According to The Atlantic article about this important new development, “Northwestern’s Marriage 101 is unique among liberal arts universities in offering a course that is comprehensively and directly focused on the experiential, on self-exploration: on walking students through the actual practice of learning to love well.
First lesson: there are no soul mates. Amen.
While popular culture often depicts love as a matter of luck and meeting the right person, after which everything effortlessly falls into place, learning how to love another person well is anything but intuitive.”
Among the biggest takeaways for students according to the professor, Alexandra Solomon:
1. Self-understanding is the first step to having a good relationship. “The foundation of our course is based on correcting a misconception: that to make a marriage work, you have to find the right person. The fact is, you have to be the right person,” Solomon declares.
2. You can’t avoid marital conflict, but you can learn how to handle it better. “The class instructors teach their students that blaming, oversimplifying, and seeing themselves as victims are all common traits of unhappy couples and failed marriages. They aim to teach students that rather than viewing conflicts from a zero-sum position, where one wins and one loses, they would benefit from a paradigm shift that allows them to see a couple as “two people standing shoulder to shoulder looking together at the problem.”
3. A good marriage takes skill. “One of our more beloved cultural myths about marriage is that it should be easy. The reality is that most of us don’t have adequate communication skills going into marriage.”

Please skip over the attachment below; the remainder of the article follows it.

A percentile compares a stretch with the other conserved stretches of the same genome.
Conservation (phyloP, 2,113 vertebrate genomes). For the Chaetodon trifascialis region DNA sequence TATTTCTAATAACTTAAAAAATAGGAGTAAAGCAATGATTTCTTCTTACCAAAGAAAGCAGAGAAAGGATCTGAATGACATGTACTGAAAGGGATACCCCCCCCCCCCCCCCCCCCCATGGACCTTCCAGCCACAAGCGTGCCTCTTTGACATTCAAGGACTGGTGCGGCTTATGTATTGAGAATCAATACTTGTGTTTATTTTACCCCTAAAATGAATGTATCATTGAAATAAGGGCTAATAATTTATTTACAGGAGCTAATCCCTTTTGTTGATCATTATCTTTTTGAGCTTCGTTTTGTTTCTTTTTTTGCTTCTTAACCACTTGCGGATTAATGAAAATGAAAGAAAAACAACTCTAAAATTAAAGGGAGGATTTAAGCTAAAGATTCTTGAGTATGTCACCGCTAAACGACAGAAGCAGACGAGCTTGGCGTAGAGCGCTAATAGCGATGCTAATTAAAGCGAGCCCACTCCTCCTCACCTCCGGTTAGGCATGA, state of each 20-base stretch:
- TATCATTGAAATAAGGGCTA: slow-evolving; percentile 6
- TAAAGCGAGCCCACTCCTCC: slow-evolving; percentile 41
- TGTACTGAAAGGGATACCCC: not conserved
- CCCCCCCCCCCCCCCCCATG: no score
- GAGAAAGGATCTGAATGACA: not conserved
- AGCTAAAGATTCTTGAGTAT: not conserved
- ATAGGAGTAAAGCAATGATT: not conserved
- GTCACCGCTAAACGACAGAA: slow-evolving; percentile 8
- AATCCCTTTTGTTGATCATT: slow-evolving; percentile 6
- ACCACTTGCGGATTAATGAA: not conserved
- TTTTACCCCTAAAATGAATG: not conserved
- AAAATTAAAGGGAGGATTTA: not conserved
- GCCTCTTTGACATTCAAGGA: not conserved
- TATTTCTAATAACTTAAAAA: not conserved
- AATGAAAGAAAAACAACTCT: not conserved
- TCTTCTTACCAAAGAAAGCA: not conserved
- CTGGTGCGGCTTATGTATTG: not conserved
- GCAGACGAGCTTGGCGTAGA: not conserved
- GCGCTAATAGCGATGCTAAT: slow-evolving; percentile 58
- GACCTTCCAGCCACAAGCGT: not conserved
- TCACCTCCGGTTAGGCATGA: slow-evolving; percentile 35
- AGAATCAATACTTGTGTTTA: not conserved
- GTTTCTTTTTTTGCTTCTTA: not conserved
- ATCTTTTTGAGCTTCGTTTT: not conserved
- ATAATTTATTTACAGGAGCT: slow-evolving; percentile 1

You have to know yourself, you have to be fair, you have to be a good communicator, you have to be selfless, you have to have boundaries, and you have to share the same long-term vision for your lives together.
4. You and your partner need a similar worldview. “Among other things…the more aligned you are on certain crucial dimensions–such as day-to-day compatibility, or whether you are on the same wavelength about larger issues–the better off you’ll be as a couple. He learned that all the communication skills in the world won’t help if you haven’t learned how to recognize and invite in a compatible partner.”
This is the reason that I invite readers to take personal responsibility for their happiness instead of blaming men or blaming women. You have to know yourself, you have to be fair, you have to be a good communicator, you have to be selfless, you have to have boundaries, and you have to share the same long-term vision for your lives together. All the chemistry in the world won’t redeem a relationship where one of these things falters.